Could blistering fast 5G service come to smartphones sooner than expected?
AT&T says it will launch mobile 5G in a dozen U.S. markets late this year, staking the claim that it expects to be the first U.S. carrier to offer such blazing speeds to phones. The carrier has been in a race against Verizon Wireless to deliver this next generation of cell-phone service to U.S. consumers.
The jump to 5G will mean super-fast smartphones, and the transition will also have a significant impact on technology such as virtual reality, self-driving cars and other Internet-connected gadgets.
While some folks were indeed expected to experience some form of 5G this year—one key test comes in South Korea next month during the Olympics, with other nascent trials and deployments hatching in the U.S. later in 2018—the initial 5G installments involve what is known as “fixed wireless,” basically broadband alternatives inside the home. 5G for mobile phones was expected to come in 2019 or later. AT&T (T) shares ended 0.9% higher Thursday.
AT&T’s announcement suggests the timing could ramp up, at least for some. But the carrier is being cagey when it comes to specific launch details. It hasn’t listed the markets where mobile 5G will be offered, much less the phone or phones the service will work on or the precise speeds consumers can expect, though something in excess of 1GB seems likely. Nor has AT&T disclosed any pricing details.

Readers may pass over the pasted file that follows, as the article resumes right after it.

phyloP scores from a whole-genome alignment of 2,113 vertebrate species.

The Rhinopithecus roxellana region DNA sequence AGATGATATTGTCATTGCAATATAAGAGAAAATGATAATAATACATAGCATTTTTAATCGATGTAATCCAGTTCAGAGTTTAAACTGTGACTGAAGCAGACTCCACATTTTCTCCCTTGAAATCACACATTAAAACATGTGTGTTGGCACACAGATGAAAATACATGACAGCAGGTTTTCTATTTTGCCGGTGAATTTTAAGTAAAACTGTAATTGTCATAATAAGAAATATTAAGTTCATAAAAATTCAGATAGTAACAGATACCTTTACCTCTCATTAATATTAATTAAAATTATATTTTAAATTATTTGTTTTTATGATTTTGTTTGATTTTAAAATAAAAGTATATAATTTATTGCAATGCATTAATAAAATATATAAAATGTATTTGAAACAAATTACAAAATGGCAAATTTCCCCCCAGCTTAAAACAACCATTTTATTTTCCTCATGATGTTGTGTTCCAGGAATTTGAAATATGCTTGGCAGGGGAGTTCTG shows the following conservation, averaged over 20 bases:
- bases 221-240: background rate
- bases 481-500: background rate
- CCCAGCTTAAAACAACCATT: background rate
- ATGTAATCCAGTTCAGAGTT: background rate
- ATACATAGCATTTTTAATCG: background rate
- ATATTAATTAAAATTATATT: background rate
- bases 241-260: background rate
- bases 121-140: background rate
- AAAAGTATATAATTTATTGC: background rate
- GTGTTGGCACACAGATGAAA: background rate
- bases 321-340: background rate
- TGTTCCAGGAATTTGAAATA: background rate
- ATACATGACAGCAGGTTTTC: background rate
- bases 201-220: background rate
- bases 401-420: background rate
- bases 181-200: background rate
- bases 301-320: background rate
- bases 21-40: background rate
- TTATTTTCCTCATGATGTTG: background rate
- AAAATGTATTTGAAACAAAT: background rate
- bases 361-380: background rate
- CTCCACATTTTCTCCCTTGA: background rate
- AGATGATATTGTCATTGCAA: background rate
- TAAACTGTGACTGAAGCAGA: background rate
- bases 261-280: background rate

“With faster speeds and ultra-low latency, 5G will ultimately deliver and enhance experiences like virtual reality, future driverless cars, immersive 4K video and more,” Melissa Arnoldi, the president, of AT&T Technology and Operations, said in a statement.
Latency is industry jargon for the speeds at which the network recognizes that you have requested data, and in turns delivers that data to your device.
AT&T says its mobile 5G service will based on radio standards adopted just last month by 3GPP, an international wireless standards body.
Separate from its mobile 5G launch, the carrier said it will continue its own efforts with fixed 5G solutions, where Verizon has had a jump. For its part, Verizon announced plans late last year to offer commercial 5G service in Sacramento and two to five other U.S. markets in 2018. T-Mobile is building out its own framework for 5G, though that’s not expected before 2019.
It’s likely both Verizon and T-Mobile may have something to say about AT&T’s claims of being the first to offer mobile 5G in the U.S.
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